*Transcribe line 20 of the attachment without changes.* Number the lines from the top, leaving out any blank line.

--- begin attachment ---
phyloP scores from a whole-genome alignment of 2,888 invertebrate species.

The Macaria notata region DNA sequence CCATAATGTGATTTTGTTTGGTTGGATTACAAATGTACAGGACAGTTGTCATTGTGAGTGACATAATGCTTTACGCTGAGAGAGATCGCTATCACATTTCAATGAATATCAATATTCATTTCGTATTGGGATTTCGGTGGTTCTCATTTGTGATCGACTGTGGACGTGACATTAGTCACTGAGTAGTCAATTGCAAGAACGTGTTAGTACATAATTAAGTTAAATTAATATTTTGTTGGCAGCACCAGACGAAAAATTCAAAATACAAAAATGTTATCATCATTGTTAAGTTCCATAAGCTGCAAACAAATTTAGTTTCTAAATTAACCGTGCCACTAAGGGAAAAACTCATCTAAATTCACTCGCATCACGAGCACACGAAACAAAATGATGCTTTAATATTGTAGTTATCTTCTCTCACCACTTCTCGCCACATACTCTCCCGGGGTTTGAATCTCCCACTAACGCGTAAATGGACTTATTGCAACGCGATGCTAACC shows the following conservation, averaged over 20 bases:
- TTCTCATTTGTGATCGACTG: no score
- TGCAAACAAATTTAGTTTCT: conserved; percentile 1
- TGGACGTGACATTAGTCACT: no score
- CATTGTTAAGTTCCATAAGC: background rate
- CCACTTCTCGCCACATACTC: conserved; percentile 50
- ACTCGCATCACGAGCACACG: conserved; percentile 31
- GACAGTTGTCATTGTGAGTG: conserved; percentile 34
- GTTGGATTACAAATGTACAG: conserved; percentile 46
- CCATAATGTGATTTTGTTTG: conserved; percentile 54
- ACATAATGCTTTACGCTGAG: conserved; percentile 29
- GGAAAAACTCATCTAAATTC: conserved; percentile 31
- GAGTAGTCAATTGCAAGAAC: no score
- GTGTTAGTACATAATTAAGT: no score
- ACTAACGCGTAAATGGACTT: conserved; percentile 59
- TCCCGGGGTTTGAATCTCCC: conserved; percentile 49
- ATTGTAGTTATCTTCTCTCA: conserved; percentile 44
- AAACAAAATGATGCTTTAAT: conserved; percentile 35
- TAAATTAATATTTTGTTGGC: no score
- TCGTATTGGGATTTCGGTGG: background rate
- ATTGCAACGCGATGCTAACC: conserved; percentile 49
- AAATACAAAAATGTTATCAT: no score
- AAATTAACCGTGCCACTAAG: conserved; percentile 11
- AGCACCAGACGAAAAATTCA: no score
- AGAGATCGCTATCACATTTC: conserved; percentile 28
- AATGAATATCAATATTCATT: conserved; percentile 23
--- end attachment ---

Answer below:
- TAAATTAATATTTTGTTGGC: no score